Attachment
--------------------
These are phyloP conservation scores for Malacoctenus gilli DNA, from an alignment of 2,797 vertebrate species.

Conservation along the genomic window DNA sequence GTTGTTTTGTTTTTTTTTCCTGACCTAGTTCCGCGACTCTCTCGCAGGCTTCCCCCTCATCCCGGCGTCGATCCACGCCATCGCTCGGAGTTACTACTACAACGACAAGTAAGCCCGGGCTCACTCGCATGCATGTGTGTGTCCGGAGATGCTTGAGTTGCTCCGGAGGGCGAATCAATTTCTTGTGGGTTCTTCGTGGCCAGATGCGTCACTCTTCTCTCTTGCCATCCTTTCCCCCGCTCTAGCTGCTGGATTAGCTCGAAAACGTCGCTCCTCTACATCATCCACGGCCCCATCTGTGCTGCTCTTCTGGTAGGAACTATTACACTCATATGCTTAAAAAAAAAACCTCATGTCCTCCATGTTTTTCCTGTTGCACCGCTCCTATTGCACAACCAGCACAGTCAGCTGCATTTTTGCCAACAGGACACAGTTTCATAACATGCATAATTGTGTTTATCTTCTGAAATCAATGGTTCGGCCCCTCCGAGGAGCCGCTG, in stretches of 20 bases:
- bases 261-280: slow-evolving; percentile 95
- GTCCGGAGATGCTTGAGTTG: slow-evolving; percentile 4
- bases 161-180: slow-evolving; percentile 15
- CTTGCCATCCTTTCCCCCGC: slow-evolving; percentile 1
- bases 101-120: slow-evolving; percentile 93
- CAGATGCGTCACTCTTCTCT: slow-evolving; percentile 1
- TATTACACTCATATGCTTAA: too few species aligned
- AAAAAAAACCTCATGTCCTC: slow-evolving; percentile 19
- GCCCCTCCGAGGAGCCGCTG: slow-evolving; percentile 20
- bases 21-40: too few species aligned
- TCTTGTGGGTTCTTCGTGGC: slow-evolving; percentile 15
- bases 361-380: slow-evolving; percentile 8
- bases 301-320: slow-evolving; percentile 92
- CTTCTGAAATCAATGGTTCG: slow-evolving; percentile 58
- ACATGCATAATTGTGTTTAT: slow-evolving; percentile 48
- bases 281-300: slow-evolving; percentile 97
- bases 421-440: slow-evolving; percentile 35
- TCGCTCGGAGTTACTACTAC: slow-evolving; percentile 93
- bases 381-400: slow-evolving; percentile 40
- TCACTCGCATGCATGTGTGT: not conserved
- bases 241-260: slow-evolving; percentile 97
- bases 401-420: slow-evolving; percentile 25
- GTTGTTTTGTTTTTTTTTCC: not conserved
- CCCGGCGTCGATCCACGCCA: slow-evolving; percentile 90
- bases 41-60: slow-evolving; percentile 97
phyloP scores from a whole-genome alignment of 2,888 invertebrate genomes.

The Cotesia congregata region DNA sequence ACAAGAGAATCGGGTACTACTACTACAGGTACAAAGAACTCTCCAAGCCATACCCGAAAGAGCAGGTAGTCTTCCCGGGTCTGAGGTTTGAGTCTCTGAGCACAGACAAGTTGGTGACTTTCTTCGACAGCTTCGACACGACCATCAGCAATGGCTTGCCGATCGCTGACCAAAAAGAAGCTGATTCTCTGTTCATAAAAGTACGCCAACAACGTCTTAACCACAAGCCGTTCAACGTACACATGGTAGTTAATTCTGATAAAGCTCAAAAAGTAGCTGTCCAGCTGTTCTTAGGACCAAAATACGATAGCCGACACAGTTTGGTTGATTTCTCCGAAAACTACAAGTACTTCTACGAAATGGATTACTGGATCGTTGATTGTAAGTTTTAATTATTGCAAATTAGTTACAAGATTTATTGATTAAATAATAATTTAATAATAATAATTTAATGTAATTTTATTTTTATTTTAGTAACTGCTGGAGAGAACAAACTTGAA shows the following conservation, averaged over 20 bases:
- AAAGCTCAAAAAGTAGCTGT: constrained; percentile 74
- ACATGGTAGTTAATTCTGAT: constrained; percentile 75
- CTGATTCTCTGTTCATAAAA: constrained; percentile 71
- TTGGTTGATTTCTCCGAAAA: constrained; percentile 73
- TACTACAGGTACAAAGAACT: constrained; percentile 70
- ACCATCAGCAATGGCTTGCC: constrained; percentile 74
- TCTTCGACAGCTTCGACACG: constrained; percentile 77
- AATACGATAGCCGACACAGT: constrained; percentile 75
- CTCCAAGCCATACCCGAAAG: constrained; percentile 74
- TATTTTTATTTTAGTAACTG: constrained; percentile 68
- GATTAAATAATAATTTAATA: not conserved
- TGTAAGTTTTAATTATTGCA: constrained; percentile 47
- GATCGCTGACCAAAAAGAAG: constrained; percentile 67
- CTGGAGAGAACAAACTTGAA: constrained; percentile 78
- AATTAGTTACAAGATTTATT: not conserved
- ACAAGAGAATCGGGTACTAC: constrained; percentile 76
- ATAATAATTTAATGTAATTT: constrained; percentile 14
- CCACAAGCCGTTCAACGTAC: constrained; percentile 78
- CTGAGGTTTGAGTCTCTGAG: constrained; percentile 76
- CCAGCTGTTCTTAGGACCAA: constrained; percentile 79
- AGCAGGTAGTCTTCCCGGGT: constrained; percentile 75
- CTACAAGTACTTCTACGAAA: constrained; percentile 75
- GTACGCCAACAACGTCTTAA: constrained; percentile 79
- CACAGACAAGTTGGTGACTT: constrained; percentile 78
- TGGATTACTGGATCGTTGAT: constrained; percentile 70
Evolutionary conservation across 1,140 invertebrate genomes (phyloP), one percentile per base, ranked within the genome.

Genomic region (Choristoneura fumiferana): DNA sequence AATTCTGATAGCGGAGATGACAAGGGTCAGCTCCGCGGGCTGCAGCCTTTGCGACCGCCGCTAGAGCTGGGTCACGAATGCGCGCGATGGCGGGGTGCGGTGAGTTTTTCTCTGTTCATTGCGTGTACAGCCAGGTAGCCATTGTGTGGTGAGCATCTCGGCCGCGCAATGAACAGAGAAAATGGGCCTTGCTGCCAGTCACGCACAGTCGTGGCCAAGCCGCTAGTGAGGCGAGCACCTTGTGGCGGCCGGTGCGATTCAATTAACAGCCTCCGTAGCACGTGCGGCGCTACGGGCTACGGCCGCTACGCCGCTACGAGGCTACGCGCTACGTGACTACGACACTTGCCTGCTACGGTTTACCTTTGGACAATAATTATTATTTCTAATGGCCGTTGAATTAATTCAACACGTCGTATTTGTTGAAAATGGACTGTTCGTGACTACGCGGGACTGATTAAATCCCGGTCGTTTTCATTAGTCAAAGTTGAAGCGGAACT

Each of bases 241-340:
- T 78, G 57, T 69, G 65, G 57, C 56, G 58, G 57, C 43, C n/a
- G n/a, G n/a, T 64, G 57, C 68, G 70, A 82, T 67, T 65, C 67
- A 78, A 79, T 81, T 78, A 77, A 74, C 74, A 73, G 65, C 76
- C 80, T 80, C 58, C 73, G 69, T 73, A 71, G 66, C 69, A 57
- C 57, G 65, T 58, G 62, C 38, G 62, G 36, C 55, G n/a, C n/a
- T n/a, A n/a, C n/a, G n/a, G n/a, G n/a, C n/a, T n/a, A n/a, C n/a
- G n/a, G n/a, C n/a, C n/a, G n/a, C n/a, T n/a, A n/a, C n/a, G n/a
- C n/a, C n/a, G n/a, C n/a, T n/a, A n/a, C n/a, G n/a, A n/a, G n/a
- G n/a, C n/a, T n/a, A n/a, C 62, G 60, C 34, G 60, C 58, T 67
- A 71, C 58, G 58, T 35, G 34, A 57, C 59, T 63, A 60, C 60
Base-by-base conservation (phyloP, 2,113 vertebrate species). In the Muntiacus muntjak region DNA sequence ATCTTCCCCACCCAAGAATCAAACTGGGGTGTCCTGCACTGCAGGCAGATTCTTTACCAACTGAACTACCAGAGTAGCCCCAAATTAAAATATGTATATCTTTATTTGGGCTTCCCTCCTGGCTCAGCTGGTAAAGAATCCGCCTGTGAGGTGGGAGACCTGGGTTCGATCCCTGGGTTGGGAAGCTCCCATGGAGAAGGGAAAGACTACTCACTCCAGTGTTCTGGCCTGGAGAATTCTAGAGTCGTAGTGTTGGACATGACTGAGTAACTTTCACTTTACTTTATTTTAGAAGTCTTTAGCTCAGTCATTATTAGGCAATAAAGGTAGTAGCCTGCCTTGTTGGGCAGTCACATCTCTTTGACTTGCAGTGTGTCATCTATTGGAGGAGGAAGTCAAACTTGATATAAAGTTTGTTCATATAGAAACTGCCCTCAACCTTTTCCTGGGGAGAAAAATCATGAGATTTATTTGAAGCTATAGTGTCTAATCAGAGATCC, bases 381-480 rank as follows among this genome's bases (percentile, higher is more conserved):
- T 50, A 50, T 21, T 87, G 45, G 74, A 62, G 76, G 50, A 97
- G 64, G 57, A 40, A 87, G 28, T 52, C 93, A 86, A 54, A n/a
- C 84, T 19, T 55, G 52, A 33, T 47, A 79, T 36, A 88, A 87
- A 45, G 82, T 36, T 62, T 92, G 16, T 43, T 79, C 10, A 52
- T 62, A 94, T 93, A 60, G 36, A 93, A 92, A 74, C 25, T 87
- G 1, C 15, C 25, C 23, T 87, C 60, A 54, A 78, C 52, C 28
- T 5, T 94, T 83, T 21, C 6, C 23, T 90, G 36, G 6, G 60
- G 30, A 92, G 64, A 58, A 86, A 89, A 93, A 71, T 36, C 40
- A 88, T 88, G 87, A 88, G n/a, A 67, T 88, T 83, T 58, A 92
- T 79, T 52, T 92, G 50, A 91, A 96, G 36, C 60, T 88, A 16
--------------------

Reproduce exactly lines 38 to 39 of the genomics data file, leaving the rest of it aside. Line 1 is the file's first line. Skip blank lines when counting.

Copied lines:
- CTCCAAGCCATACCCGAAAG: constrained; percentile 74
- TATTTTTATTTTAGTAACTG: constrained; percentile 68